Hawaii Restaurant Costs
The Big Squeeze: Restaurants are paying more for everything and they know you don’t want to.
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by John Heckathorn; Illustration by Michael Byers
People complain to me about restaurant prices all the time. “It’s getting hard for two people to go out to dinner somewhere and stay under $100,” someone recently said. “Since when did entrées start costing $40?”
“The sad truth is that, if we put a steak on the plate for $40, we still don’t make our margin,” says D.K. Kodama, who owns Vino Italian Tapas, Sansei Seafood Restaurant and Sushi Bar, Hiroshi Eurasion Tapas and dk Steakhouse.
Consider this: Beef prices are at an all-time high, up more than 12 percent from 2010. It’s going to get more expensive. Ranchers have reduced their herds. The cattle inventory in the United States is the lowest it’s been since the 1950s, largely because corn, the most common cattle feed, has doubled in price.
It’s not just beef: The costs of chicken, turkey, pork and veal are all up. The price for fish is skyrocketing, especially in Hawaii, where the seasonal ban against bottom fishing is underway, meaning there’s no local supply of such popular fish as onaga, ehu and opakapaka.
“Even frozen mahimahi has gone through the roof,” says Russell Siu, who finds cost increases hitting both his white-tablecloth restaurant, 3660 On The Rise, and his casual Kakaako Kitchen. “High-end, low-end, it’s all the same. Even greens are more expensive.”
The rise in food costs is exacerbated by the rising cost of fuel. Deliveries now charge for gas. That’s true on the Mainland, but, in Hawaii, the problem is even more noteworthy, since so much of what Island restaurants have on the table, from salt shakers to wine, has to be shipped here.
“Matson’s fuel surcharge just went up again, to 43.5 percent,” says Gail Ann Chew, executive director of the Hawaii Restaurant Association. “Our guys end up eating that cost.”
“I try to buy local, but I must pay for the gas. It’s totally crazy,” says George Mavrothalassitis, of Chef Mavro. His food costs are up 20 percent. “It’s the worst situation in my 23 years here.”
“Our cost increases are frightening,” says Randy Schoch, whose Desert Island Restaurants owns the Romano’s Macaroni Grills and Ruth’s Chris Steak Houses here. “In fact, I’m frightened right now.”
Food costs are not the only issue. “We have a vegan dish available at Tiki’s,” says Tiki’s Grill and Bar partner Bill Tobin. “The other night a customer scolded me for charging her so much for vegetables she could have bought for $5.”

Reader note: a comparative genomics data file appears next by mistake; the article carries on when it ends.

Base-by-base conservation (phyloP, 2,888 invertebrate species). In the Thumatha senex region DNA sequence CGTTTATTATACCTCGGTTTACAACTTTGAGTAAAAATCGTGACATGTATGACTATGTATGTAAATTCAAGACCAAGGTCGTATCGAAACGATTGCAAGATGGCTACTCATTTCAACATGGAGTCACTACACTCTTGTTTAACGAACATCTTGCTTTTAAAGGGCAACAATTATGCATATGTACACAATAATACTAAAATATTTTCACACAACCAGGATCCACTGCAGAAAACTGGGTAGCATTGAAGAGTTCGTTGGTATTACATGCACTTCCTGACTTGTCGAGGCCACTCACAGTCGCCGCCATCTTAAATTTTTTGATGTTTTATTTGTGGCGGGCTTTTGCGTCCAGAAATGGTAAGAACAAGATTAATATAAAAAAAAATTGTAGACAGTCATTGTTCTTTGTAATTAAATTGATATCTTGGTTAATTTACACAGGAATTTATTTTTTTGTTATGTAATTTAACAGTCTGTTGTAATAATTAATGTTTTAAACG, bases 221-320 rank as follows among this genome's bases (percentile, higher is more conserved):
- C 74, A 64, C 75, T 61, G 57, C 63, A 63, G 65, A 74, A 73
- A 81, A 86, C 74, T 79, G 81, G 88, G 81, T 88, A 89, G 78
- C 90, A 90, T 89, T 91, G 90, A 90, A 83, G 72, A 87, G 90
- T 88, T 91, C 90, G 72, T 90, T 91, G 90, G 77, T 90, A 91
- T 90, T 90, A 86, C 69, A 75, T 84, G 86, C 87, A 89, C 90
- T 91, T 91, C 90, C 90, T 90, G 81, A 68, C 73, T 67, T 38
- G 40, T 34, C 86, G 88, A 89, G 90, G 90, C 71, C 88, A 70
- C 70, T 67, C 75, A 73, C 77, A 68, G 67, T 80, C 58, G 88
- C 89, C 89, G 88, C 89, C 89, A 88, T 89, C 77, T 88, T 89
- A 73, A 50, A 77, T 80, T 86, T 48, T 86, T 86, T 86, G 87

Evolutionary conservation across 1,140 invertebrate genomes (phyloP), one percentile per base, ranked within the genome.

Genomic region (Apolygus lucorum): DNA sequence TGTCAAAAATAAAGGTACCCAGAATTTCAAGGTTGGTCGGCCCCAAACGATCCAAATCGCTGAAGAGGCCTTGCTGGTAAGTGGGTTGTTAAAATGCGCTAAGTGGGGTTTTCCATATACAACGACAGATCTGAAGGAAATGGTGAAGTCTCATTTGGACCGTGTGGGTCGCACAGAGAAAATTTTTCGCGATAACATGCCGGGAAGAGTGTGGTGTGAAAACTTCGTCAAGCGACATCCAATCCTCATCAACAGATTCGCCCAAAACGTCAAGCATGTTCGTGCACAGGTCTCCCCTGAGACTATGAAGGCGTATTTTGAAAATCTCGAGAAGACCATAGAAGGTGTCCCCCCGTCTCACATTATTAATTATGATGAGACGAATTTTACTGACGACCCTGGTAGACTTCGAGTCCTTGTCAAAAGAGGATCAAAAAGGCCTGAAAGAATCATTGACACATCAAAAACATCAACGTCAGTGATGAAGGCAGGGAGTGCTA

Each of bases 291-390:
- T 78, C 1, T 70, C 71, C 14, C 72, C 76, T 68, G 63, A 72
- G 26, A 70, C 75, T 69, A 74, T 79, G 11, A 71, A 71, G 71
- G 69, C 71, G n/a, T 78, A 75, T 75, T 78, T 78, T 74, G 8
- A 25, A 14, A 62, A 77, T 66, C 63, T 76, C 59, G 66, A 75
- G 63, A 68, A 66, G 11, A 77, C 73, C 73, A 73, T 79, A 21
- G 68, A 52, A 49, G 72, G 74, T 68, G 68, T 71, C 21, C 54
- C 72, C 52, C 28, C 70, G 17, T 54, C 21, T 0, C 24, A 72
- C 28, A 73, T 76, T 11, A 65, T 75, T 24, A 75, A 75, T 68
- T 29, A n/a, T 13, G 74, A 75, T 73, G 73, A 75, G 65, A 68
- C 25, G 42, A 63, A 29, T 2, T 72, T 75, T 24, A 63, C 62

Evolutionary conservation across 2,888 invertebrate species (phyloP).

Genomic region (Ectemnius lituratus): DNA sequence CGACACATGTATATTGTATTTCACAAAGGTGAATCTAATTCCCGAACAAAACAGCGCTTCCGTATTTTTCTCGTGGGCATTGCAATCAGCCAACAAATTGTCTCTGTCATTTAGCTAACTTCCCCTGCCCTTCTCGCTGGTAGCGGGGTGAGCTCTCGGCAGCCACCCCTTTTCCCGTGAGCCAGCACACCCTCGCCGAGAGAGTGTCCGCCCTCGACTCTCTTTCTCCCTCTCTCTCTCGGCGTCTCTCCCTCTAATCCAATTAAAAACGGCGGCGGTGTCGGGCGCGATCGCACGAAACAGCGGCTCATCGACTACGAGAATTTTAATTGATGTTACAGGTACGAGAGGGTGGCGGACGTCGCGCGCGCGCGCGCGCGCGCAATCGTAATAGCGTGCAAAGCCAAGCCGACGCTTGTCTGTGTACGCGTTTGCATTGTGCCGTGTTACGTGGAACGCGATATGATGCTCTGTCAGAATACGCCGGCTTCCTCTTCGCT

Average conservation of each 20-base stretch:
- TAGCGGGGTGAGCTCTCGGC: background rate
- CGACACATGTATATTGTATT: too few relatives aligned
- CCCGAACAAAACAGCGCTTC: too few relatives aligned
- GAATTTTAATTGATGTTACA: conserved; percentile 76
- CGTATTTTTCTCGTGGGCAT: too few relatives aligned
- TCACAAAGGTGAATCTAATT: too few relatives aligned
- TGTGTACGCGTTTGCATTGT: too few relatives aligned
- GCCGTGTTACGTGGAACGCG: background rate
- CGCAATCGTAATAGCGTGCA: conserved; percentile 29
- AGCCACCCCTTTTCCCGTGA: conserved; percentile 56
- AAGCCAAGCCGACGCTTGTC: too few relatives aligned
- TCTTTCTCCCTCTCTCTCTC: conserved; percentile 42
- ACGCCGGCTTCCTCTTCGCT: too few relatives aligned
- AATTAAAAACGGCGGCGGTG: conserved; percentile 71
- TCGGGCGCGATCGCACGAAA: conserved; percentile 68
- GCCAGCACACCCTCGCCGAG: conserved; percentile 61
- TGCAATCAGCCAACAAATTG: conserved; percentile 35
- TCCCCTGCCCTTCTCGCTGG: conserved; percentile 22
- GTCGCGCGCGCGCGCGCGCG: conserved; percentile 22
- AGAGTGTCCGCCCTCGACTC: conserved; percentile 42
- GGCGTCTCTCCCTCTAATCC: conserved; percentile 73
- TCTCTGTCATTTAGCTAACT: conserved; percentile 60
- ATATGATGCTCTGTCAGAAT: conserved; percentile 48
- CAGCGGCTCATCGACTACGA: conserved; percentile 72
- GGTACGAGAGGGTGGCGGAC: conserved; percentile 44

Tobin finally had to say it wasn’t just the veggies. “We’re paying rent for oceanview property in Waikiki. When people think of the cost of a home-cooked meal, they never factor in what they’re paying for their house. Not to mention our labor costs.”
The runaway cost for restaurants, as it is for many businesses, is healthcare. “I swear our healthcare costs have doubled over the last three years,” says Schoch. “Those are dollars we will never recover.”
Göran Streng has a small, popular restaurant called Tangö in the bottom of the Hokua condominium. “You won’t believe it,” he says. “Healthcare for my little place now costs $80,000 a year.”
So restaurant prices have to go up?
That’s hard in the middle of a recession.
“Raising prices is the kiss of death,” says Schoch. “The customer doesn’t care: He wants only to pay so much for a meal, whether it’s a ribeye at Ruth’s Chris or lasagna at Macaroni. Your problems aren’t his problem.”
“We want Tiki’s to stay a full step below the high end,” says Tobin. “We monitor what’s said about us on the Internet and already local people complain we are expensive, so raising prices isn’t a good option for us.”
“I have half local customers and half visitors. The visitors don’t think we are expensive; local people think we are very,” says Mavro. “I can’t raise my prices and lose half my customers. I need local customers.”
“We have many local restaurants that haven’t raised their prices in three or four years,” says the HRA’s Chew.
That’s where the squeeze comes in.
“I’m not going to make budget this year,” says Mavro. “And it’s not revenue. Our revenues are up.”
“Revenue isn’t profit,” says Streng. “You work super hard, and after you’ve paid everyone at the end of the month, there’s not much left for you.”
“We’re OK,” says Schoch, “because we’ve paid our debt down. But where are the new restaurants going to come from? You can’t start a restaurant now, because you can’t promise investors a decent return.”
“For heaven’s sake, it’s always been brutal to get a return in this business,” says Dave Stewart, of Bar 35, Bambu2 and Brasserie Du Vin. Stewart admits that having major bar business is a help. “When times are good, people drink because they’re happy,” he says. “Times are bad, they drink because they are sad. We’re up 13 percent this year.”
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